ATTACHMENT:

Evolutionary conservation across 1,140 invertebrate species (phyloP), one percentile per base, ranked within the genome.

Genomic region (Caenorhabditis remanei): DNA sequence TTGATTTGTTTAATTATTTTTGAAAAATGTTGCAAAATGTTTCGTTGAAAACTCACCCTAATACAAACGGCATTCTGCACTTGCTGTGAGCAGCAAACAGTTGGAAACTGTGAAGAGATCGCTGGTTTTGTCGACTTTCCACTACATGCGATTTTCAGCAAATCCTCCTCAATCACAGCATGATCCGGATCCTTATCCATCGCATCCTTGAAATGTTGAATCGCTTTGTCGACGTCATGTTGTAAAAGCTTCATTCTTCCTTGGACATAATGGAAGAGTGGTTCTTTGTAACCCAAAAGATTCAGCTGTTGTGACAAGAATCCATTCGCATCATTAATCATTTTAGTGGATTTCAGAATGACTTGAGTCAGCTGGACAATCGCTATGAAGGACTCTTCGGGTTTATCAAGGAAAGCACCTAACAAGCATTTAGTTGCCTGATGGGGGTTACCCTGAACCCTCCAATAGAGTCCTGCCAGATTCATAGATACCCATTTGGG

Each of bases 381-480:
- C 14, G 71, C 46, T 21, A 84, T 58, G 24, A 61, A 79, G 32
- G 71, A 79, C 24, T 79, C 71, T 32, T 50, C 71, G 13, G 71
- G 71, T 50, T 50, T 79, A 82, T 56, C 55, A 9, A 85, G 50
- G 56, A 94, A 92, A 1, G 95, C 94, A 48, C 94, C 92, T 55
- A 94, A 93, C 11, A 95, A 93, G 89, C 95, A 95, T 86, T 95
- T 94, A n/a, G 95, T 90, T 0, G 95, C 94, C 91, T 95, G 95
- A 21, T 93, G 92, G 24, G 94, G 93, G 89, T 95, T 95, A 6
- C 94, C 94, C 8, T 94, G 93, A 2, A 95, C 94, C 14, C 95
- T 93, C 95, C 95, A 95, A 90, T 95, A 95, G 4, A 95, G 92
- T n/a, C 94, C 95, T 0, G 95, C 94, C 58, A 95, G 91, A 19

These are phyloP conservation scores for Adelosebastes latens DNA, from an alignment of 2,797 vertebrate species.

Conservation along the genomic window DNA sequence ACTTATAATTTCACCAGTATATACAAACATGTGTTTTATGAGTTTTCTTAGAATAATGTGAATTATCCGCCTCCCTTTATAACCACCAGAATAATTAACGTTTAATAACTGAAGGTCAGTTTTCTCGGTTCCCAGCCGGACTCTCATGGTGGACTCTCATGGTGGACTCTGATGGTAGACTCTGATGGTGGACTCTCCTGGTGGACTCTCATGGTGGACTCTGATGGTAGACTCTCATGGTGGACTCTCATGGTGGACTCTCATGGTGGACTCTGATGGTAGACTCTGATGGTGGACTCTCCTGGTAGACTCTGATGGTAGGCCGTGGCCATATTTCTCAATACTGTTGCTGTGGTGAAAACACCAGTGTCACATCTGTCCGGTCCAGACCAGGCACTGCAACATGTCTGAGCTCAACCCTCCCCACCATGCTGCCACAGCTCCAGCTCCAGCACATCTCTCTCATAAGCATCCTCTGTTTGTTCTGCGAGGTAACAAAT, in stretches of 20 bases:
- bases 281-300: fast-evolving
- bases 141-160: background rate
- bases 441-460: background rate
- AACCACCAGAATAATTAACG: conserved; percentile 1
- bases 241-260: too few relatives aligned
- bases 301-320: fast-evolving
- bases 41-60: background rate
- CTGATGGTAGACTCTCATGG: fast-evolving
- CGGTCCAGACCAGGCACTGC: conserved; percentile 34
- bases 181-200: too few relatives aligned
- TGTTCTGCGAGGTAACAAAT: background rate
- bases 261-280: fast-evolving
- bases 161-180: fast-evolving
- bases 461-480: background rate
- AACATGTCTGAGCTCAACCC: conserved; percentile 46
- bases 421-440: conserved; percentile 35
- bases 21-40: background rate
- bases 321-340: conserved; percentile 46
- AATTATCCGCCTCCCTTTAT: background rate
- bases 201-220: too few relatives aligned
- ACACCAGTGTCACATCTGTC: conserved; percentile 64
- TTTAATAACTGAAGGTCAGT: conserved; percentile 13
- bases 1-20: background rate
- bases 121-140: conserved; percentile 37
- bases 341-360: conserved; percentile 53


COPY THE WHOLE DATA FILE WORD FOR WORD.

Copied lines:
Evolutionary conservation across 1,140 invertebrate species (phyloP), one percentile per base, ranked within the genome.

Genomic region (Caenorhabditis remanei): DNA sequence TTGATTTGTTTAATTATTTTTGAAAAATGTTGCAAAATGTTTCGTTGAAAACTCACCCTAATACAAACGGCATTCTGCACTTGCTGTGAGCAGCAAACAGTTGGAAACTGTGAAGAGATCGCTGGTTTTGTCGACTTTCCACTACATGCGATTTTCAGCAAATCCTCCTCAATCACAGCATGATCCGGATCCTTATCCATCGCATCCTTGAAATGTTGAATCGCTTTGTCGACGTCATGTTGTAAAAGCTTCATTCTTCCTTGGACATAATGGAAGAGTGGTTCTTTGTAACCCAAAAGATTCAGCTGTTGTGACAAGAATCCATTCGCATCATTAATCATTTTAGTGGATTTCAGAATGACTTGAGTCAGCTGGACAATCGCTATGAAGGACTCTTCGGGTTTATCAAGGAAAGCACCTAACAAGCATTTAGTTGCCTGATGGGGGTTACCCTGAACCCTCCAATAGAGTCCTGCCAGATTCATAGATACCCATTTGGG

Each of bases 381-480:
- C 14, G 71, C 46, T 21, A 84, T 58, G 24, A 61, A 79, G 32
- G 71, A 79, C 24, T 79, C 71, T 32, T 50, C 71, G 13, G 71
- G 71, T 50, T 50, T 79, A 82, T 56, C 55, A 9, A 85, G 50
- G 56, A 94, A 92, A 1, G 95, C 94, A 48, C 94, C 92, T 55
- A 94, A 93, C 11, A 95, A 93, G 89, C 95, A 95, T 86, T 95
- T 94, A n/a, G 95, T 90, T 0, G 95, C 94, C 91, T 95, G 95
- A 21, T 93, G 92, G 24, G 94, G 93, G 89, T 95, T 95, A 6
- C 94, C 94, C 8, T 94, G 93, A 2, A 95, C 94, C 14, C 95
- T 93, C 95, C 95, A 95, A 90, T 95, A 95, G 4, A 95, G 92
- T n/a, C 94, C 95, T 0, G 95, C 94, C 58, A 95, G 91, A 19

These are phyloP conservation scores for Adelosebastes latens DNA, from an alignment of 2,797 vertebrate species.

Conservation along the genomic window DNA sequence ACTTATAATTTCACCAGTATATACAAACATGTGTTTTATGAGTTTTCTTAGAATAATGTGAATTATCCGCCTCCCTTTATAACCACCAGAATAATTAACGTTTAATAACTGAAGGTCAGTTTTCTCGGTTCCCAGCCGGACTCTCATGGTGGACTCTCATGGTGGACTCTGATGGTAGACTCTGATGGTGGACTCTCCTGGTGGACTCTCATGGTGGACTCTGATGGTAGACTCTCATGGTGGACTCTCATGGTGGACTCTCATGGTGGACTCTGATGGTAGACTCTGATGGTGGACTCTCCTGGTAGACTCTGATGGTAGGCCGTGGCCATATTTCTCAATACTGTTGCTGTGGTGAAAACACCAGTGTCACATCTGTCCGGTCCAGACCAGGCACTGCAACATGTCTGAGCTCAACCCTCCCCACCATGCTGCCACAGCTCCAGCTCCAGCACATCTCTCTCATAAGCATCCTCTGTTTGTTCTGCGAGGTAACAAAT, in stretches of 20 bases:
- bases 281-300: fast-evolving
- bases 141-160: background rate
- bases 441-460: background rate
- AACCACCAGAATAATTAACG: conserved; percentile 1
- bases 241-260: too few relatives aligned
- bases 301-320: fast-evolving
- bases 41-60: background rate
- CTGATGGTAGACTCTCATGG: fast-evolving
- CGGTCCAGACCAGGCACTGC: conserved; percentile 34
- bases 181-200: too few relatives aligned
- TGTTCTGCGAGGTAACAAAT: background rate
- bases 261-280: fast-evolving
- bases 161-180: fast-evolving
- bases 461-480: background rate
- AACATGTCTGAGCTCAACCC: conserved; percentile 46
- bases 421-440: conserved; percentile 35
- bases 21-40: background rate
- bases 321-340: conserved; percentile 46
- AATTATCCGCCTCCCTTTAT: background rate
- bases 201-220: too few relatives aligned
- ACACCAGTGTCACATCTGTC: conserved; percentile 64
- TTTAATAACTGAAGGTCAGT: conserved; percentile 13
- bases 1-20: background rate
- bases 121-140: conserved; percentile 37
- bases 341-360: conserved; percentile 53